The Prospector

Babies Made for Baking

Seniors+Autumn+Heaps+and+Tiffany+Wood+with+their+flour+babies.
Seniors Autumn Heaps and Tiffany Wood with their flour babies.

Seniors Autumn Heaps and Tiffany Wood with their flour babies.

Seniors Autumn Heaps and Tiffany Wood with their flour babies.

Haley Jensen, Staff Writer

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Most people can’t make brownies out of their babies, but don’t tell that to the students in Bingham’s Adult Roles class. As an assignment, the students took care of a sack of flour for one week, pretending the flour was a baby. They took the flour with them to each of their classes and had their teachers sign a sheet saying they had it the entire time. This activity was meant to help teach students responsibility.

“The students also had to take the flour babies home with them,” said Adult Roles teacher Aubrey Turnbow. “It gave them an idea of what a burden a baby can be, especially because they have it with them 24/7.”

Not only did the students have to take their flour babies home, but they had to set an alarm for 2 a.m. every morning and walk the flour sacks around for fifteen minutes.

“After a while my arms started to hurt from carrying it around,” said senior Autumn Heaps. “I couldn’t wait to put it down.”

As expected, this assignment has made for some pretty interesting stories. According to Ms. Turnbow, one year a girl took pictures with her flour baby everywhere she went. She had the baby try on necklaces at the mall and even put it in the swing at the park. Another kid dropped his flour baby off the bleachers during a football game, which led to a massive flour explosion. One student even abandoned his baby and had to write a five-page paper on neglect.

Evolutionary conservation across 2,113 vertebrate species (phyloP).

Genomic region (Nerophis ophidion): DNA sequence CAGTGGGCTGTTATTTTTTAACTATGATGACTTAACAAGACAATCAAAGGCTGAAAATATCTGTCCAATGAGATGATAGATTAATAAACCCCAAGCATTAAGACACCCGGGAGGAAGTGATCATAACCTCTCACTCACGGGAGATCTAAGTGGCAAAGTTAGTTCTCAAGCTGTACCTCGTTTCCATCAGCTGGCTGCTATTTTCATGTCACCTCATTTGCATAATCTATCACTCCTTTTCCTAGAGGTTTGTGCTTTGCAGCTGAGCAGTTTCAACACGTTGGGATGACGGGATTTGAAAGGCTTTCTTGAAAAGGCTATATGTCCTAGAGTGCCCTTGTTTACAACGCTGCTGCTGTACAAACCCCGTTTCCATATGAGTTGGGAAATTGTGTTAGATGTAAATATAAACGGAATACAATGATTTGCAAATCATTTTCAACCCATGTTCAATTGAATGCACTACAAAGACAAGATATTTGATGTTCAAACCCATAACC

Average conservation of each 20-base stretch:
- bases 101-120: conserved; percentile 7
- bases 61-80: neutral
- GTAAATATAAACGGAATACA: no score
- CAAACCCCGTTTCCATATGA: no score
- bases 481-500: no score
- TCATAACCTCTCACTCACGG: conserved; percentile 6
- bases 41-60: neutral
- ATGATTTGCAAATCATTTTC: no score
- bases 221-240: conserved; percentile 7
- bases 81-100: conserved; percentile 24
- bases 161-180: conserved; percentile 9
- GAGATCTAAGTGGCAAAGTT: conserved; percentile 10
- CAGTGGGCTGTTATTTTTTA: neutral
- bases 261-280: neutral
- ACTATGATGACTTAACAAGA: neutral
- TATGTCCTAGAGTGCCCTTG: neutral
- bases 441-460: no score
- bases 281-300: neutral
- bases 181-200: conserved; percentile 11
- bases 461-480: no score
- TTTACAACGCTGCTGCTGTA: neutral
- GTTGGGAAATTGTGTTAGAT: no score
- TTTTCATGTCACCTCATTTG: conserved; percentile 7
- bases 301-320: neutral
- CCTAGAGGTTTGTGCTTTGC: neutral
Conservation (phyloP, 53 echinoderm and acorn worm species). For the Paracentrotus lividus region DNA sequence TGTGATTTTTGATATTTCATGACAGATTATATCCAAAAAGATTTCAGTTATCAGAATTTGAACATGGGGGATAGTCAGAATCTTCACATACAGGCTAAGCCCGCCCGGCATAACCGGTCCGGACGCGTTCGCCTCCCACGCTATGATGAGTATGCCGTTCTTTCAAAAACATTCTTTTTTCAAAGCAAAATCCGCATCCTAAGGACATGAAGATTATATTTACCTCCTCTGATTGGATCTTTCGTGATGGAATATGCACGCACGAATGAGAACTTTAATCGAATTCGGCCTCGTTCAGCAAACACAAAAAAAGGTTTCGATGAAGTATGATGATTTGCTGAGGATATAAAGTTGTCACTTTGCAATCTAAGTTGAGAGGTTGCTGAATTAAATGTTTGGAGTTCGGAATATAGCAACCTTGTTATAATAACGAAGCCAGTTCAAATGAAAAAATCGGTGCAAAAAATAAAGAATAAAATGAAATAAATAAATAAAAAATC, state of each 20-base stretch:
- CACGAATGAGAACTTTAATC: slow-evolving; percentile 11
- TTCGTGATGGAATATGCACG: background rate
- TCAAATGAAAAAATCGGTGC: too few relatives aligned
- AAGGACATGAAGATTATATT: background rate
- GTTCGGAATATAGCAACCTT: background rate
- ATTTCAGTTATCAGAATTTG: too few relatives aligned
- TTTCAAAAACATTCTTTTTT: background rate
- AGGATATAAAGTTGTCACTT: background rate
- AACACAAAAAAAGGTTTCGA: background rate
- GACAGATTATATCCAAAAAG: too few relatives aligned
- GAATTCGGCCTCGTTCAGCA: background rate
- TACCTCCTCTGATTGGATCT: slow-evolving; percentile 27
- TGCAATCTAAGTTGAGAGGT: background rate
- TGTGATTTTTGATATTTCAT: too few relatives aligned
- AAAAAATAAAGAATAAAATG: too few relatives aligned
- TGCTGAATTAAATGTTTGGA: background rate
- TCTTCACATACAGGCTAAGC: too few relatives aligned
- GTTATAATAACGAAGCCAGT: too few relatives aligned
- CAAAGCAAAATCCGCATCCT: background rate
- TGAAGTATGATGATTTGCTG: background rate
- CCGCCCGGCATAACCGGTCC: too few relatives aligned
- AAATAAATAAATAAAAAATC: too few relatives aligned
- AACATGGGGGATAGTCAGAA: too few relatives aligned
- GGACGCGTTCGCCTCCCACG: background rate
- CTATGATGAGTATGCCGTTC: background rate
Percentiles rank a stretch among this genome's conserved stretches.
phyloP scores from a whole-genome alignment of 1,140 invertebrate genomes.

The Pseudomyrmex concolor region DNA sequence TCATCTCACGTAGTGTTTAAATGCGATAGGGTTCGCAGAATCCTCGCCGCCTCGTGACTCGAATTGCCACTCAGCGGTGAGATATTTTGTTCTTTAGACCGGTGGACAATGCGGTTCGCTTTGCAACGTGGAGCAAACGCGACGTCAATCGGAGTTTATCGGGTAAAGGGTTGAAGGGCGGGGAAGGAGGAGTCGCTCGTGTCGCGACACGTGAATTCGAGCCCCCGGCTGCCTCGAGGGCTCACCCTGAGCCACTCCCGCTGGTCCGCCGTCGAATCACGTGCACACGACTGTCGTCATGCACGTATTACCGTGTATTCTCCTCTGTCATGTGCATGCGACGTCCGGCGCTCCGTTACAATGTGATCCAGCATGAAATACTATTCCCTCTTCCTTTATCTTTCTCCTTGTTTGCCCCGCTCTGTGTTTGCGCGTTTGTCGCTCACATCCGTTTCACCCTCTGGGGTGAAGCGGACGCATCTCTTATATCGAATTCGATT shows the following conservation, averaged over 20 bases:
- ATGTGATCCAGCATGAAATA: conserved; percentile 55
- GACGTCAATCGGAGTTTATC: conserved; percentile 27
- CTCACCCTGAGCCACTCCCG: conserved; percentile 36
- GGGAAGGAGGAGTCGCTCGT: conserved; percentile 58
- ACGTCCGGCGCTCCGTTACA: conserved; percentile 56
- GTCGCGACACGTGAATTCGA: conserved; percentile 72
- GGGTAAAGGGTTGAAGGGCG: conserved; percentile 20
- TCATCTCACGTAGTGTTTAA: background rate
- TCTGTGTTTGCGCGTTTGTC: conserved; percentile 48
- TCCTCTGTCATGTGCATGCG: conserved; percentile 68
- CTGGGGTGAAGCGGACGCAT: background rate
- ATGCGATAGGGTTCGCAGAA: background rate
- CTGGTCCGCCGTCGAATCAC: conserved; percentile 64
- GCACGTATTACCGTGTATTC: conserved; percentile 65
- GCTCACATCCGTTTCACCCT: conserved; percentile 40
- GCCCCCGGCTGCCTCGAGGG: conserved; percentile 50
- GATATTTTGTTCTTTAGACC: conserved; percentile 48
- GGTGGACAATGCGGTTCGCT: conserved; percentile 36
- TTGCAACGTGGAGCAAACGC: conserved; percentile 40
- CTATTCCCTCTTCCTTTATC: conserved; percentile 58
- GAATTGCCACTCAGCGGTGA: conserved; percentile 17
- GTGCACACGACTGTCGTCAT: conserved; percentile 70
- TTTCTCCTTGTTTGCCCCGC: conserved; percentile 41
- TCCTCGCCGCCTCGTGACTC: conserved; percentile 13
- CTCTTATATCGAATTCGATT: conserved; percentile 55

Dressing up the babies was said to be most of the students’ favorite part. Since they had to take the babies around the school, students may have seen flour sacks sporting cute baby faces, diapers, hats, and onesies.

“It was kind of a contest to see who could make their baby the most fashionable,” said senior Tiffany Wood. “Mine was looking pretty cute with her bright pink bow.”

To make things more exciting, senior Annie Wouden decided to carry her flour baby around with her in a baby carrier. Some people were not impressed.

“I got some dirty looks at the store,” Annie said. “People would try to look inside the baby carrier.”

Senior Alisha Harding also didn’t have the greatest experience.

“My friends thought it was funny to throw my flour baby around,” said Alisha. “Personally, I prefer the mechanical babies; they are more realistic,”

Once the laborious week was over, Annie, like most students, rewarded herself with a delicious batch of cookies made out of her baby.

 

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